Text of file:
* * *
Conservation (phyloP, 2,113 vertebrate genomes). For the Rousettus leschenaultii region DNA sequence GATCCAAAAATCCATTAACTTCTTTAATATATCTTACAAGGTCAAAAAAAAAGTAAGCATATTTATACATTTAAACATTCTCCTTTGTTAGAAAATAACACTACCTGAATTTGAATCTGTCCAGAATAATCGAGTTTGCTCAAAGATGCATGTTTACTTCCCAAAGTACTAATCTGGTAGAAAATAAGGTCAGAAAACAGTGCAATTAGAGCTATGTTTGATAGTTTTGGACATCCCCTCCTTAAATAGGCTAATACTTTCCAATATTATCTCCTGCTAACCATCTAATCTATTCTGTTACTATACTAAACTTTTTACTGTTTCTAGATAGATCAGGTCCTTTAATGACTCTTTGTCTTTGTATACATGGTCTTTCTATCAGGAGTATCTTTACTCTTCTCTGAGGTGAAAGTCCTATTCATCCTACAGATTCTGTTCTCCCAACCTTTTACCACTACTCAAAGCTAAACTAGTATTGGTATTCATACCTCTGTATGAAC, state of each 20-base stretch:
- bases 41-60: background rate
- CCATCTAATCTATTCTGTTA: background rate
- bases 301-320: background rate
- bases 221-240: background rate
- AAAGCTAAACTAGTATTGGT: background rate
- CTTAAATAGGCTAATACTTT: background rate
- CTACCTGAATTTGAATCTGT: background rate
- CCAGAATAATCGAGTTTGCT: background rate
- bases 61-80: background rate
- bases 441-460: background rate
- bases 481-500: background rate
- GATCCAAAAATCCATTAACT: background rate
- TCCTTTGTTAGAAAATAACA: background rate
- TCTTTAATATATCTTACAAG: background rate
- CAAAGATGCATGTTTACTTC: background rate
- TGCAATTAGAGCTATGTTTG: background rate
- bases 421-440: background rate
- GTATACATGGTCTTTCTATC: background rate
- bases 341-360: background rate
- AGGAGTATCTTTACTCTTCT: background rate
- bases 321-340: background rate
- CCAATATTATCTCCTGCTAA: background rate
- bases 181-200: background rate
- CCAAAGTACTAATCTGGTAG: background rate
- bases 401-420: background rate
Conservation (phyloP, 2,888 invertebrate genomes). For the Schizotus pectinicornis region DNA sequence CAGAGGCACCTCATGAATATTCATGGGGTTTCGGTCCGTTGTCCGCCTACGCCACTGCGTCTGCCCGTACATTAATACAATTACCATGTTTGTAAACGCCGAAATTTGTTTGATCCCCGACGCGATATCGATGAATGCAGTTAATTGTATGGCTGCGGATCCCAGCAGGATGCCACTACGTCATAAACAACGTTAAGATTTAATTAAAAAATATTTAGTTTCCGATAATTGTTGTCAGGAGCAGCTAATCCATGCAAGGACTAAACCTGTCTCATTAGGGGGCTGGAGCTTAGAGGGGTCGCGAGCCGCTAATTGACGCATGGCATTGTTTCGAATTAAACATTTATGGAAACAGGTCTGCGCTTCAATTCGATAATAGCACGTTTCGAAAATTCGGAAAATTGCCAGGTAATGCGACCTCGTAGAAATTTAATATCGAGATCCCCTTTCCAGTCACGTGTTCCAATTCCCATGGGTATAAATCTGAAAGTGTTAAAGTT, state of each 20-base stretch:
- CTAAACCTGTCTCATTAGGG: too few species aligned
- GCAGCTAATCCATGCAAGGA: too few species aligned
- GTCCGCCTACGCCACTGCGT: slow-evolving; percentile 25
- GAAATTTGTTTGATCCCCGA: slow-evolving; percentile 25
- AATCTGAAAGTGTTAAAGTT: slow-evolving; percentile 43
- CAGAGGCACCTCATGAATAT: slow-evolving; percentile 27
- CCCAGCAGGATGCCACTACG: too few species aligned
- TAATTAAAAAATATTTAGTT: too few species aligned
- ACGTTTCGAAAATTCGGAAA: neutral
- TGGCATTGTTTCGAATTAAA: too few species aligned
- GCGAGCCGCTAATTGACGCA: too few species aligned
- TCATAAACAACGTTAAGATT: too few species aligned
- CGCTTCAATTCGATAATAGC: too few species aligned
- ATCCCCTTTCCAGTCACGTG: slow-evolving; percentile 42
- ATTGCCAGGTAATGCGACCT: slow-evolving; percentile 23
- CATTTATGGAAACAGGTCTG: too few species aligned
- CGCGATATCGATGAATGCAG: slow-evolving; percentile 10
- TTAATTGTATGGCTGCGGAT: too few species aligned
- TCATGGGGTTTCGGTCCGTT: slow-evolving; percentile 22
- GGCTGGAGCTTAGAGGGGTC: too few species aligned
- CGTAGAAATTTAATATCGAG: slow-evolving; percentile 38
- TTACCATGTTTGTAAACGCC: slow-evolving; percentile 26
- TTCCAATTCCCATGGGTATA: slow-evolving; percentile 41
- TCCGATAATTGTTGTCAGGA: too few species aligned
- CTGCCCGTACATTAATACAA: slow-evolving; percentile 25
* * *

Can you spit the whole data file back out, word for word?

Conservation (phyloP, 2,113 vertebrate genomes). For the Rousettus leschenaultii region DNA sequence GATCCAAAAATCCATTAACTTCTTTAATATATCTTACAAGGTCAAAAAAAAAGTAAGCATATTTATACATTTAAACATTCTCCTTTGTTAGAAAATAACACTACCTGAATTTGAATCTGTCCAGAATAATCGAGTTTGCTCAAAGATGCATGTTTACTTCCCAAAGTACTAATCTGGTAGAAAATAAGGTCAGAAAACAGTGCAATTAGAGCTATGTTTGATAGTTTTGGACATCCCCTCCTTAAATAGGCTAATACTTTCCAATATTATCTCCTGCTAACCATCTAATCTATTCTGTTACTATACTAAACTTTTTACTGTTTCTAGATAGATCAGGTCCTTTAATGACTCTTTGTCTTTGTATACATGGTCTTTCTATCAGGAGTATCTTTACTCTTCTCTGAGGTGAAAGTCCTATTCATCCTACAGATTCTGTTCTCCCAACCTTTTACCACTACTCAAAGCTAAACTAGTATTGGTATTCATACCTCTGTATGAAC, state of each 20-base stretch:
- bases 41-60: background rate
- CCATCTAATCTATTCTGTTA: background rate
- bases 301-320: background rate
- bases 221-240: background rate
- AAAGCTAAACTAGTATTGGT: background rate
- CTTAAATAGGCTAATACTTT: background rate
- CTACCTGAATTTGAATCTGT: background rate
- CCAGAATAATCGAGTTTGCT: background rate
- bases 61-80: background rate
- bases 441-460: background rate
- bases 481-500: background rate
- GATCCAAAAATCCATTAACT: background rate
- TCCTTTGTTAGAAAATAACA: background rate
- TCTTTAATATATCTTACAAG: background rate
- CAAAGATGCATGTTTACTTC: background rate
- TGCAATTAGAGCTATGTTTG: background rate
- bases 421-440: background rate
- GTATACATGGTCTTTCTATC: background rate
- bases 341-360: background rate
- AGGAGTATCTTTACTCTTCT: background rate
- bases 321-340: background rate
- CCAATATTATCTCCTGCTAA: background rate
- bases 181-200: background rate
- CCAAAGTACTAATCTGGTAG: background rate
- bases 401-420: background rate
Conservation (phyloP, 2,888 invertebrate genomes). For the Schizotus pectinicornis region DNA sequence CAGAGGCACCTCATGAATATTCATGGGGTTTCGGTCCGTTGTCCGCCTACGCCACTGCGTCTGCCCGTACATTAATACAATTACCATGTTTGTAAACGCCGAAATTTGTTTGATCCCCGACGCGATATCGATGAATGCAGTTAATTGTATGGCTGCGGATCCCAGCAGGATGCCACTACGTCATAAACAACGTTAAGATTTAATTAAAAAATATTTAGTTTCCGATAATTGTTGTCAGGAGCAGCTAATCCATGCAAGGACTAAACCTGTCTCATTAGGGGGCTGGAGCTTAGAGGGGTCGCGAGCCGCTAATTGACGCATGGCATTGTTTCGAATTAAACATTTATGGAAACAGGTCTGCGCTTCAATTCGATAATAGCACGTTTCGAAAATTCGGAAAATTGCCAGGTAATGCGACCTCGTAGAAATTTAATATCGAGATCCCCTTTCCAGTCACGTGTTCCAATTCCCATGGGTATAAATCTGAAAGTGTTAAAGTT, state of each 20-base stretch:
- CTAAACCTGTCTCATTAGGG: too few species aligned
- GCAGCTAATCCATGCAAGGA: too few species aligned
- GTCCGCCTACGCCACTGCGT: slow-evolving; percentile 25
- GAAATTTGTTTGATCCCCGA: slow-evolving; percentile 25
- AATCTGAAAGTGTTAAAGTT: slow-evolving; percentile 43
- CAGAGGCACCTCATGAATAT: slow-evolving; percentile 27
- CCCAGCAGGATGCCACTACG: too few species aligned
- TAATTAAAAAATATTTAGTT: too few species aligned
- ACGTTTCGAAAATTCGGAAA: neutral
- TGGCATTGTTTCGAATTAAA: too few species aligned
- GCGAGCCGCTAATTGACGCA: too few species aligned
- TCATAAACAACGTTAAGATT: too few species aligned
- CGCTTCAATTCGATAATAGC: too few species aligned
- ATCCCCTTTCCAGTCACGTG: slow-evolving; percentile 42
- ATTGCCAGGTAATGCGACCT: slow-evolving; percentile 23
- CATTTATGGAAACAGGTCTG: too few species aligned
- CGCGATATCGATGAATGCAG: slow-evolving; percentile 10
- TTAATTGTATGGCTGCGGAT: too few species aligned
- TCATGGGGTTTCGGTCCGTT: slow-evolving; percentile 22
- GGCTGGAGCTTAGAGGGGTC: too few species aligned
- CGTAGAAATTTAATATCGAG: slow-evolving; percentile 38
- TTACCATGTTTGTAAACGCC: slow-evolving; percentile 26
- TTCCAATTCCCATGGGTATA: slow-evolving; percentile 41
- TCCGATAATTGTTGTCAGGA: too few species aligned
- CTGCCCGTACATTAATACAA: slow-evolving; percentile 25